Bobb Howards sells candy, toys and memories to New Hyde Park

For over 70 years, Bobb Howards has managed to keep their shelves filled with the same candy and toys that drew initial crowds (Photo by Robert Pelaez)

Bobb Howard’s General Store owner Eileen Caplin-Wysel said that her hybrid candy-toy-auto repair store does not sell any particular service, rather they sell memories to the people of New Hyde Park.

First opened in 1946, Bobb Howards was simply an auto repair store that also sold gas to residents.  Their office had eggs, milk, and cartons of cigarettes piled high on the shelves until Eileen saw a need for a change.

“One day I looked up and realized that there are so many other things that could take-up space on these walls,” Eileen said. “So, we started slowly integrating more candy and toys into the shop to attract a wider client base.”

Despite being in business for over 70 years, the store has managed to keep its shelves filled with the same candy and toys that drew initial crowds. 

Because of how prominent the store has been in the community, Eileen said, she and her husband Ronnie, who is also an owner, get calls from old-time candy and toy manufacturers to remain fully stocked year-round.

“We use hundreds of suppliers to help keep the same variety of products that the store has possessed for years since its’ beginning,” she said. “People will always come in looking for their favorite sweets, and those who are now adults will sometimes still have that same reaction they had as a kid when picking them out.”

The toys and candy became an immediate attraction to the residents of New Hyde Park, according to Eileen.  Parents would bring their children to the store while their cars were getting fixed, a tradition that has continued on for almost 40 years.

“It’s been so surreal to see members of our community grow with our business,” Eileen said. “The kids we once saw running around our store, picking out Tootsie Rolls and board games now come into the store with kids of their own exploring everything we have to offer.”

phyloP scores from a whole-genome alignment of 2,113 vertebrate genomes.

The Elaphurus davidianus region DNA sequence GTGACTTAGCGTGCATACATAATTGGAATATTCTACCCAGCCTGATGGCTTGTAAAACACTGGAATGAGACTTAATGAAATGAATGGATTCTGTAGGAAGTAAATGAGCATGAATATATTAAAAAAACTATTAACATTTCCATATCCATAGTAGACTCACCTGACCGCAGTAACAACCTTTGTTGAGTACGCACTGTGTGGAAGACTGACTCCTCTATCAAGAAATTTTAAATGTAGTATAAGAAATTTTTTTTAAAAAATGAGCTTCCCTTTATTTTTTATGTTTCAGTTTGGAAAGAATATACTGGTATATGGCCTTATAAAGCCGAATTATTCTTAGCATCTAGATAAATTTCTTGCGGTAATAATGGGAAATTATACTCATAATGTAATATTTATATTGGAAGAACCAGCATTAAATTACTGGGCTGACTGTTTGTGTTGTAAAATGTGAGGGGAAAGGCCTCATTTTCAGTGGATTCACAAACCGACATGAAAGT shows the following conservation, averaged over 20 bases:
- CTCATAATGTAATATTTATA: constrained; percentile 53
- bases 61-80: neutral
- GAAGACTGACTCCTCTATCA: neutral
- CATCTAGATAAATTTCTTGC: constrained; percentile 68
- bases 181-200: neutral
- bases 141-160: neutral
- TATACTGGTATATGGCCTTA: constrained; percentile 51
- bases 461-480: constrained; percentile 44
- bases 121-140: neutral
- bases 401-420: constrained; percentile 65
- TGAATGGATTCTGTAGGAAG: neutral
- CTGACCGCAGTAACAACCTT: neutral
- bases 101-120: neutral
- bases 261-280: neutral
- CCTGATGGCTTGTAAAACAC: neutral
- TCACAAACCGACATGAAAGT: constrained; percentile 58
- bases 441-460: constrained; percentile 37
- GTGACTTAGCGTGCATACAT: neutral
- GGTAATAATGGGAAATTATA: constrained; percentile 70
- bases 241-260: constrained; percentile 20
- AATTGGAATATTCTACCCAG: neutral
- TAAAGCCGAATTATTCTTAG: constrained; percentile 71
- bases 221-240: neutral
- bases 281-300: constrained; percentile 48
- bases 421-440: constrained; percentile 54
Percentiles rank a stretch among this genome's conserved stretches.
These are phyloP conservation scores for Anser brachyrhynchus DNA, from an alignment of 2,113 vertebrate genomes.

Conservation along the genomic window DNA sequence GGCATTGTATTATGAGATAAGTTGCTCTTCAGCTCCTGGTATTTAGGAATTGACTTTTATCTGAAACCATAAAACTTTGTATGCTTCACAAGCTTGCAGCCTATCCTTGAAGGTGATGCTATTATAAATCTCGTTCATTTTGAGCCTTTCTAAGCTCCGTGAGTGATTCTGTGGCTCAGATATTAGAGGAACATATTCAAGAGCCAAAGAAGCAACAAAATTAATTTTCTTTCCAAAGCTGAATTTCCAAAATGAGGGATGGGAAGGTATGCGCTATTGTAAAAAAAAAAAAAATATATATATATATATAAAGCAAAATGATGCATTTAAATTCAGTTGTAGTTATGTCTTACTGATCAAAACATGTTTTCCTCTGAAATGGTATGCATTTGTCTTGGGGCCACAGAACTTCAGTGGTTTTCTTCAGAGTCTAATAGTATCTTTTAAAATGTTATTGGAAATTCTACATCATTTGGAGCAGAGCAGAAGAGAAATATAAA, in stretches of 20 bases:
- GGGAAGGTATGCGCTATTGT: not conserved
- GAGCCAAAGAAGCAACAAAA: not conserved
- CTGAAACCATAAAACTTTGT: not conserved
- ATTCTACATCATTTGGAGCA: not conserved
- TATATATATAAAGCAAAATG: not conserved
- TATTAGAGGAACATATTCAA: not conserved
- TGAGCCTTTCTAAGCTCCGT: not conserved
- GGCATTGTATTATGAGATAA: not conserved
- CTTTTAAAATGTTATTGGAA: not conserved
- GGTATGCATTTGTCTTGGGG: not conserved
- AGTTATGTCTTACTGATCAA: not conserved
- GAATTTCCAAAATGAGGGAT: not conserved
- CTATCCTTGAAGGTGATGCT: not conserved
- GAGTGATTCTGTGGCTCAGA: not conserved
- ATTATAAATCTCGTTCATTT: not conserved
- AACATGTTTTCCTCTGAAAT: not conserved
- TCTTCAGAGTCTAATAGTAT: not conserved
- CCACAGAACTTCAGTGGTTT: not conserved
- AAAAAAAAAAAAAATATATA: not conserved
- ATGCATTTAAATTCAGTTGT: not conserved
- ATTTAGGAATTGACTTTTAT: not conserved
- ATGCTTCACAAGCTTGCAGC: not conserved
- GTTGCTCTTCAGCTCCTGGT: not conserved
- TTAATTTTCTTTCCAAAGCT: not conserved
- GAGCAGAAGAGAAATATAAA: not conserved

Eileen said she and Ronnie have not undervalued the importance of children to the business.  Aside from coming in and purchasing games and treats on a regular basis, both owners have made their store a safe haven for the youth, and prioritize their safety and well-being over a few extra dollars.

“We like to think of our store as being a place where kids can go to if they were to ever need anything,” Eileen said. “We would make sure that kids who came in during their lunchtime would go eat a proper meal before spending their money on sweets, and if anyone was ever following them, or they needed a place to stay safe for a little while, they had somewhere to turn to.”

Despite having an older selection of toys for young customers to choose from, Eileen said that their store has been doing well since the dawn of online shopping.  Part of that success, she said, is due to the experience and advice that is shown to each customer.

“When you go shopping at a big chain store, or go online for holiday shopping, nobody is going to hold your hand through the process and completely inform you of the product you’re getting,” Eileen said. “Because people today may not be used to seeing our toys around, we are here to help guide customers to exactly what they are looking for.  If it’s candy, we offer a sample. If it’s a toy, we offer all the information necessary.”

Bobb Howards has won Blank Slate Media’s Best of North Shore awards for best mom and pop shop, auto repair store, candy store, and toy store.  Eileen said that, while awards were never the main goal of the business, she is grateful for each one.

“Each award we win is a reminder of how lucky we are to be in an area with so much support,” Eileen said. “All we want to do is give back to our community for years of patronage, and provide a local service that anyone can benefit from.”

Eileen also said she and Ronnie are grateful for the community’s loyalty over the years.  She said that their transparency and reliability within the community has progressed their recognition from simply a unique store to an actual destination for people beyond the community.

“People clearly like us a lot, and like to talk about our communal impact to their friends and family,” Eileen said.  “For customers, it is more than just a unique store. We give customers full transparency whether it is the engine in their car to the smallest piece of candy.”

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Robert Pelaez

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